'Flashback preview': Aussies desperate to end losing run
After a humiliating defeat to the Proteas in Sydney, Australia face up to trans-Tasman rivals New Zealand in the third ODI of the 1997-98 summer
22 March 2020, 05:14 PM AEST
With the sudden lack of cricket – and sport in general – due to the COVID-19 pandemic, we’re turning back the clock with a classic ODI contest from the archives for fans around the world to enjoy. Viewers will be able to watch every ball of this clash 'live' on cricket.com.au's Facebook page and YouTube channel from 2pm AEDT on Monday, March 23.
Do yourself a favour and avoid the temptation to go searching for old scorecards and reports, but please allow us to set the scene…
Australia v New Zealand, Adelaide Oval, December 7, 1997 (third match of the 1997-98 tri-series)
The form lines (past five matches – most recent first)
Australia: L, L, L, L, L
The Aussies have endured a horror stretch in the 50-over format, losing to South Africa in Sydney just a few days ago and prior to that enduring the indignity of a three-nil series defeat to England in May. The five-match losing sequence began with a dead-rubber defeat to South Africa in April (a series Australia won 4-3), and worryingly for new captain Steve Waugh, it is their second such streak since last year's World Cup final defeat to Sri Lanka.
New Zealand: W, W, L, T, L
The Kiwis kick-started this tri-series with a highly-impressive 47-run win over South Africa at the Adelaide Oval in the first-ever day-night affair at the venue, where they will again turn out for this clash with the Australians. In October, they played out a competitive three-match series with Zimbabwe in Bulawayo and Harare, tasting all three possible outcomes – a win, loss and tie – while in May they suffered a 52-run defeat to world champs Sri Lanka in Hyderabad.
The talking points
Can generation next deliver for the Aussies?
With Australia having clearly gone down the path of splitting the personnel of their Test and one-day sides, the ODI careers of Test skipper Mark Taylor and wicketkeeper Ian Healy look to have run their course. So who is best suited to replace them? Tasmania opener Michael Di Venuto was a star of last summer's Mercantile Mutual Cup, hammering 274 runs in five matches at the blistering strike-rate of 96.81. Those performances earned him an ODI debut in South Africa, where in his fourth match, he struck a match-winning 89 against the Proteas. But after falling for one in the series opener in Sydney two days ago, Di Venuto knows he still has to prove himself in front of the home fans – and the jury remains out on whether or not he can become Mark Waugh's permanent partner atop Australia's ODI order.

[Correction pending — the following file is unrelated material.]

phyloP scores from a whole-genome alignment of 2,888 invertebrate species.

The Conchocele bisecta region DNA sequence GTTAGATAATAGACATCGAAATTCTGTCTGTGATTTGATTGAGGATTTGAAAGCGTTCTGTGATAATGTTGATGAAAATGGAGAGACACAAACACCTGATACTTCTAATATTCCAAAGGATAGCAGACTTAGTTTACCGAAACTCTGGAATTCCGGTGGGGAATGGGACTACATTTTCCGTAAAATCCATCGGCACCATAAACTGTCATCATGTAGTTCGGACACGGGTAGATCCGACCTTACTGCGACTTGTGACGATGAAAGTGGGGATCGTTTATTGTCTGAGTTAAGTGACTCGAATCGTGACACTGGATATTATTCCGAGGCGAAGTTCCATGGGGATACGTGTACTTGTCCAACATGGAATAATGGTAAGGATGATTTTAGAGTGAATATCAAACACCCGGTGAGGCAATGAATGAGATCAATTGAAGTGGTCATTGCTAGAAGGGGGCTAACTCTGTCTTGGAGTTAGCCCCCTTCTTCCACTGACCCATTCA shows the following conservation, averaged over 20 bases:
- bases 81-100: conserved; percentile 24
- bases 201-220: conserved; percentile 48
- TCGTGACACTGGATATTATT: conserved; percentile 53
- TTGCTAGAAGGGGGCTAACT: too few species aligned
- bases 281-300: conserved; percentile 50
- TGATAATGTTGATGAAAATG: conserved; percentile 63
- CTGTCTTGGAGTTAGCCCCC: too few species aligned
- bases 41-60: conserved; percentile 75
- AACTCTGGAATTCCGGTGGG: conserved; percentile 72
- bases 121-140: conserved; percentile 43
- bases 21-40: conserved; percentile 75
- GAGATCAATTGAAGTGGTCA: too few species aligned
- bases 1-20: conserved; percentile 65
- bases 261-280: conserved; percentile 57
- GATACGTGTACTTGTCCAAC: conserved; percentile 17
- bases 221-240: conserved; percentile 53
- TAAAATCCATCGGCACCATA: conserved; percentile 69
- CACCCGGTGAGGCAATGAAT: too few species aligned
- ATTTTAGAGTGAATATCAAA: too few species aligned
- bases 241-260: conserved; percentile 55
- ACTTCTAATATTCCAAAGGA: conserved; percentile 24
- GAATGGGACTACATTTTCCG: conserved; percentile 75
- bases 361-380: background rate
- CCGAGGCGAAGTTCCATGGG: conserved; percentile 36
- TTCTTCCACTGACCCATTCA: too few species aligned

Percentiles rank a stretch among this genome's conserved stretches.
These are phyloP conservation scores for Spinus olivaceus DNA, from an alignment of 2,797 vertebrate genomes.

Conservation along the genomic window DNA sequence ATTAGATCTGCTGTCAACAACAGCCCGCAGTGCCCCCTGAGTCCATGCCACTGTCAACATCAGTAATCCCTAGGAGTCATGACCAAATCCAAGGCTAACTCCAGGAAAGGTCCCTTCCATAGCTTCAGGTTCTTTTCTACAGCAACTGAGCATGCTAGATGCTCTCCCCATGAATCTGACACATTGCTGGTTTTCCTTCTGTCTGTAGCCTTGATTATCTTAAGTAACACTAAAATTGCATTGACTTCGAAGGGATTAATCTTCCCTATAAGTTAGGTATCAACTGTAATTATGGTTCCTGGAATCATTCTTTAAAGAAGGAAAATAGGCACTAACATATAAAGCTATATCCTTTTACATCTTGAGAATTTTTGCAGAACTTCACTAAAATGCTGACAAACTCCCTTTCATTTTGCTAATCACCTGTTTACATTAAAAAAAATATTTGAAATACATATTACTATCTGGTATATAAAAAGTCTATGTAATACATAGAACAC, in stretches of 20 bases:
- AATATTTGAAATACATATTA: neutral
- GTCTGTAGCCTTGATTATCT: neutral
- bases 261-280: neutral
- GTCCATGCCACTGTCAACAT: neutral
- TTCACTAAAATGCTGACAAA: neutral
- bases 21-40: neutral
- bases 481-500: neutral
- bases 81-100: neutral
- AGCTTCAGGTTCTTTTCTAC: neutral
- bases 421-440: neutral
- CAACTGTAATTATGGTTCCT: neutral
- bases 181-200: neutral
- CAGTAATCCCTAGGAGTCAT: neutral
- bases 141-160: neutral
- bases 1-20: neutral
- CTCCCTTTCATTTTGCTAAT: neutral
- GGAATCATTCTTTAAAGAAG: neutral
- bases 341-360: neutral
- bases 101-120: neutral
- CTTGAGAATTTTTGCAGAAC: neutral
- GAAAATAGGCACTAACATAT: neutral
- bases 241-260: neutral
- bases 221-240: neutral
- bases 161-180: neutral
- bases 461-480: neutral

Meanwhile, 26-year-old Warriors 'keeper-batsman Adam Gilchrist looks likely to get an extended run in Australia's middle order after impressing in five ODIs this year as a specialist batsman (209 runs @ 52.25, SR 97.20). It is more than 18 months since Gilchrist stunned Australian cricket with a blistering 189no (187 balls) for WA in the final of the Sheffield Shield, and while the big-hitting left-hander is yet to register a List A hundred, it appears only a matter of time until he does.
Is teenage spinner Vettori the real deal?